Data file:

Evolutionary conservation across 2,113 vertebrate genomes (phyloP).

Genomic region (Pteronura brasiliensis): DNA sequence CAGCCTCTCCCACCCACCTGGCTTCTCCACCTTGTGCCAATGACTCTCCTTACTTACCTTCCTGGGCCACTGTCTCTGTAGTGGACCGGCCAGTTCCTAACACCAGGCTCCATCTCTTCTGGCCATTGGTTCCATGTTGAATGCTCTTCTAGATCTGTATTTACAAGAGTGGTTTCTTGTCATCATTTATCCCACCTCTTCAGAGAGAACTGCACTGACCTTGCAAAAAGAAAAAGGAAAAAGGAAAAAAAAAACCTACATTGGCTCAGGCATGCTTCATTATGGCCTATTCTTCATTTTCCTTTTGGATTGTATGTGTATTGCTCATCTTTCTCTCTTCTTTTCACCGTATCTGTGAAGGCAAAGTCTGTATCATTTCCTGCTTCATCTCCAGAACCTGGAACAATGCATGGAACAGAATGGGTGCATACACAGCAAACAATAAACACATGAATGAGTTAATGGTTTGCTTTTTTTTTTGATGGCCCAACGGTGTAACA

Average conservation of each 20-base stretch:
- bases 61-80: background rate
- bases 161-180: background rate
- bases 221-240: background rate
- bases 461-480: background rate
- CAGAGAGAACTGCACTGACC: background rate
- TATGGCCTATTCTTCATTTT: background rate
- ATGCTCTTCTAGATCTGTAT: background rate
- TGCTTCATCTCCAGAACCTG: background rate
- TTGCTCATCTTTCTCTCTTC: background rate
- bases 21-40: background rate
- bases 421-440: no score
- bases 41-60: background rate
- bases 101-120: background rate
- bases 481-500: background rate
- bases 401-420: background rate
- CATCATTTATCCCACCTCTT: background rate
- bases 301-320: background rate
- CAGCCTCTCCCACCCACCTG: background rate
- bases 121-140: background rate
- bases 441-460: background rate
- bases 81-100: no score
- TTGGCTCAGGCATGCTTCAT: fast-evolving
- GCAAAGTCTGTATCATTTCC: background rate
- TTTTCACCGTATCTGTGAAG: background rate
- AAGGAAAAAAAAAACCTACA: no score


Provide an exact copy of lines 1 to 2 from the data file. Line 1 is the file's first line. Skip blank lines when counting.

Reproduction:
Evolutionary conservation across 2,113 vertebrate genomes (phyloP).

Genomic region (Pteronura brasiliensis): DNA sequence CAGCCTCTCCCACCCACCTGGCTTCTCCACCTTGTGCCAATGACTCTCCTTACTTACCTTCCTGGGCCACTGTCTCTGTAGTGGACCGGCCAGTTCCTAACACCAGGCTCCATCTCTTCTGGCCATTGGTTCCATGTTGAATGCTCTTCTAGATCTGTATTTACAAGAGTGGTTTCTTGTCATCATTTATCCCACCTCTTCAGAGAGAACTGCACTGACCTTGCAAAAAGAAAAAGGAAAAAGGAAAAAAAAAACCTACATTGGCTCAGGCATGCTTCATTATGGCCTATTCTTCATTTTCCTTTTGGATTGTATGTGTATTGCTCATCTTTCTCTCTTCTTTTCACCGTATCTGTGAAGGCAAAGTCTGTATCATTTCCTGCTTCATCTCCAGAACCTGGAACAATGCATGGAACAGAATGGGTGCATACACAGCAAACAATAAACACATGAATGAGTTAATGGTTTGCTTTTTTTTTTGATGGCCCAACGGTGTAACA